The books shown on the left are by Chila Woychik. Click on the cover to order.
This interview was conducted by Teri Takle on
Teri Takle: What were your initial perceptions upon first arriving in Iowa?
July 29, 2020.
Chila Woychik: We had lived in rural Missouri for two years before moving to Iowa, so I was already acquainted with the rural lifestyle. In many ways, Iowa and southern Missouri are similar, especially in topography. But Iowa is quite a bit tidier, so that really appealed to my sense of organization and neatness.
Teri Takle: What most surprised you about Iowa?
Chila Woychik: The endless fields of crops, even on the edges of the larger cities or inside the smaller towns, hay, corn, soybeans, everywhere there's a free strip of land. And the weather which often seemed more severe than that of Wisconsin where we lived for nearly two decades before moving to Missouri.
Teri Takle: Why did you write Singing the Land?
Chila Woychik: I wanted to put all of my previously published hybrid essays in one place, or at least most of them, several dozen which have been published by journals across the country over the past 5 years. I wanted to see them all together instead of piecemeal since most of the themes were the same: rural living. I figured if that many editors enjoyed the individual pieces, maybe all of them together, though reformatted, might also hold appeal for some.
Teri Takle: Where is your favorite spot on your farm?
Chila Woychik: Definitely near the animals, but also in my small orchard.
Teri Takle: What was your educational journey?
Chila Woychik: Varied. I read everything I could lay my hands on as a child, which primarily meant our set of encyclopedias. This may be where I gained a love of facts, nonfiction. From there the usual school, several colleges, and even distance learning. If I valued an actual degree more than I do, I'd find a way to transfer my many college credits into a good start on my master's.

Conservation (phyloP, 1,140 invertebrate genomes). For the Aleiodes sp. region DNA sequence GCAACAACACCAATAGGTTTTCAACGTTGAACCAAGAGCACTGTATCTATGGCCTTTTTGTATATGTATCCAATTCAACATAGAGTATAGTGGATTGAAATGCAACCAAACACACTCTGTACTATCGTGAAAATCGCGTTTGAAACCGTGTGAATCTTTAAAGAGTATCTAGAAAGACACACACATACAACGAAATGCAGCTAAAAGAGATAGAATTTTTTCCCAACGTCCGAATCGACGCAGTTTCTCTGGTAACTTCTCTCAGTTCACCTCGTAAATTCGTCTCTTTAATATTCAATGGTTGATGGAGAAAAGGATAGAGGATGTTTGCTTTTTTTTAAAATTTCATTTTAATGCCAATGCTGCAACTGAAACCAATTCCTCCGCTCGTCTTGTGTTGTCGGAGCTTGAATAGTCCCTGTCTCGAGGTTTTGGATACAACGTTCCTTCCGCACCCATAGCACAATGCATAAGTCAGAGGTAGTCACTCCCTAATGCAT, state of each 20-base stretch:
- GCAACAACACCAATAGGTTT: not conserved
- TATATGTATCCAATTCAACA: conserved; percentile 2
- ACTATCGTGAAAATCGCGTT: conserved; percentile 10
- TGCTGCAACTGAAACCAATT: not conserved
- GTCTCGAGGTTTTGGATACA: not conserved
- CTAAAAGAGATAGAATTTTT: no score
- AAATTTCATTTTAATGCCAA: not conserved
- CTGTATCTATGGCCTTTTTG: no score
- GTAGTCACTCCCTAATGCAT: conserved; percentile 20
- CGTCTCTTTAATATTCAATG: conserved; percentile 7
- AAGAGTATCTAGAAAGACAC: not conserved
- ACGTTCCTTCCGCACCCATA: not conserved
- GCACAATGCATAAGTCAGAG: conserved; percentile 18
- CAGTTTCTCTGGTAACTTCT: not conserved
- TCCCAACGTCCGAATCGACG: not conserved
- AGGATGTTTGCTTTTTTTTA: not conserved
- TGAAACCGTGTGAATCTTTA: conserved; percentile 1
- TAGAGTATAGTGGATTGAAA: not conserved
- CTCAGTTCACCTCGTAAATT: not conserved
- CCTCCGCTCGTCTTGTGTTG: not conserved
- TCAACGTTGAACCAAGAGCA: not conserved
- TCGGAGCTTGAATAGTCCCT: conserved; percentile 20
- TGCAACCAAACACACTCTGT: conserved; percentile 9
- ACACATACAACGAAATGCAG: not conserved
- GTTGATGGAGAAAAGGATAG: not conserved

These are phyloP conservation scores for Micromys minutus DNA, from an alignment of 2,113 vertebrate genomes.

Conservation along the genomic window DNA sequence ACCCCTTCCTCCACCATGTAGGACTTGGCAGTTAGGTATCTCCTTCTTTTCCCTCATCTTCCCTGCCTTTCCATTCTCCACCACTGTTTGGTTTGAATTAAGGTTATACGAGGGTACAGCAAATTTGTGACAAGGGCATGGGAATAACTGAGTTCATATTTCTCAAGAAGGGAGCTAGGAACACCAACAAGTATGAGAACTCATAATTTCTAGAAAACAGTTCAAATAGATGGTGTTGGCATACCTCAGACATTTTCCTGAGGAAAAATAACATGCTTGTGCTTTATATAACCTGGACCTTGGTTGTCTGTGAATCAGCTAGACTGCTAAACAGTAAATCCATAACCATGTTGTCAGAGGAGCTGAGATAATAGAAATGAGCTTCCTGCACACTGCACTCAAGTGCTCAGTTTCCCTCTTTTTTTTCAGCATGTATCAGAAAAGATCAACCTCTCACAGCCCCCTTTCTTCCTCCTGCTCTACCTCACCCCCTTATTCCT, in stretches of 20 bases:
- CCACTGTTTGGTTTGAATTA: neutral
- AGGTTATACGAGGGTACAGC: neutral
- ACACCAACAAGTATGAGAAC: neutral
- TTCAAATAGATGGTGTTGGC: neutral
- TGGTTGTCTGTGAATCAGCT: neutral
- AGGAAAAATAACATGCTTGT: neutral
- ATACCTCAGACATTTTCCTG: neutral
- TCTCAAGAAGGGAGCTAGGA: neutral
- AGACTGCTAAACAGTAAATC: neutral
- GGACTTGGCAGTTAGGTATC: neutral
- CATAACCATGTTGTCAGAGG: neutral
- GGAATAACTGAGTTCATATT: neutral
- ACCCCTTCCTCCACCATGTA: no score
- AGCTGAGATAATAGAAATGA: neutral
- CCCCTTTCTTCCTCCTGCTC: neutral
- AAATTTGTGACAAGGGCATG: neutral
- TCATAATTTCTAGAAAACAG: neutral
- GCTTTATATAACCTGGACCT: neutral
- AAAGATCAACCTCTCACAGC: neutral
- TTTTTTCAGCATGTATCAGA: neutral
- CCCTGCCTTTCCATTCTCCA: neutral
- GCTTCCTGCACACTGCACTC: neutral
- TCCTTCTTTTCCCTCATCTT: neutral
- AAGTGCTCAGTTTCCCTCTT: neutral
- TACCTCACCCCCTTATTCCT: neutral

Teri Takle: With your background, have you ever considered capturing your German/Iowan recipes?
Chila Woychik: No. My mother would have been an excellent source of input for that though.
Teri Takle: What is your plan to continue your writing?
Chila Woychik: I've just indy published my first book of fiction, a cozy mystery (novella, 100 pages) called The Query, set in Monson, Maine and incorporating suspense surrounding PanAm Flight 103 which crashed in Scotland in 1988. It also involves a Chinese defector, a small press publisher, and several other characters. Since I'm a publisher myself and used to publish books (but currently a biannual literary journal), I ping much personal information in the book off of my own experiences. I'm currently working on the sequel, The Trail. The Query is a quick read, and readers have enjoyed it, so I'm happy.
Teri Takle: What changes do you anticipate as you age and become less able to do the difficult daily work of farm life?
Chila Woychik: We currently don't own a lot of land and our livestock holdings are very few. I yearly, if not seasonally, assess how much I can handle and pare down (or up) accordingly. Since I do most of the work myself, I try to be realistic about it. When it gets to be too much, I'll have to make some tough decisions at that time.
Teri Takle: What positive feedback have you received from the book? It is hard for me to imagine, but have you received any negative feedback?
Chila Woychik: It's early in the review process, but the several Amazon reviews I've received are positive. Most mention the book's lyricism and calming effects, its beauty and honesty. That means I've done something right. No negative feedback yet, but there are always some who don't quite get or like what an author has done, and that's fine. Sometimes it all comes down to how long it took Amazon to ship a book, and then "Bam!" negative review. So I'm really not worried at all about negative reviews. My endorsers have been stellar, state book award winners, notable journal editors, and that's what I look at. If they loved the book and agreed to write a cover blurb, that makes me happy -- and they have, and it does. And like I said, probably 95% of the material in the book has already been published by a slew of university and other journals across the country, hybrid essay by hybrid essay, so at least 95% of the book has already been vetted. Good enough for me.
Teri Takle: Thank you for taking the time to do this interview for Bestsellersworld.com.
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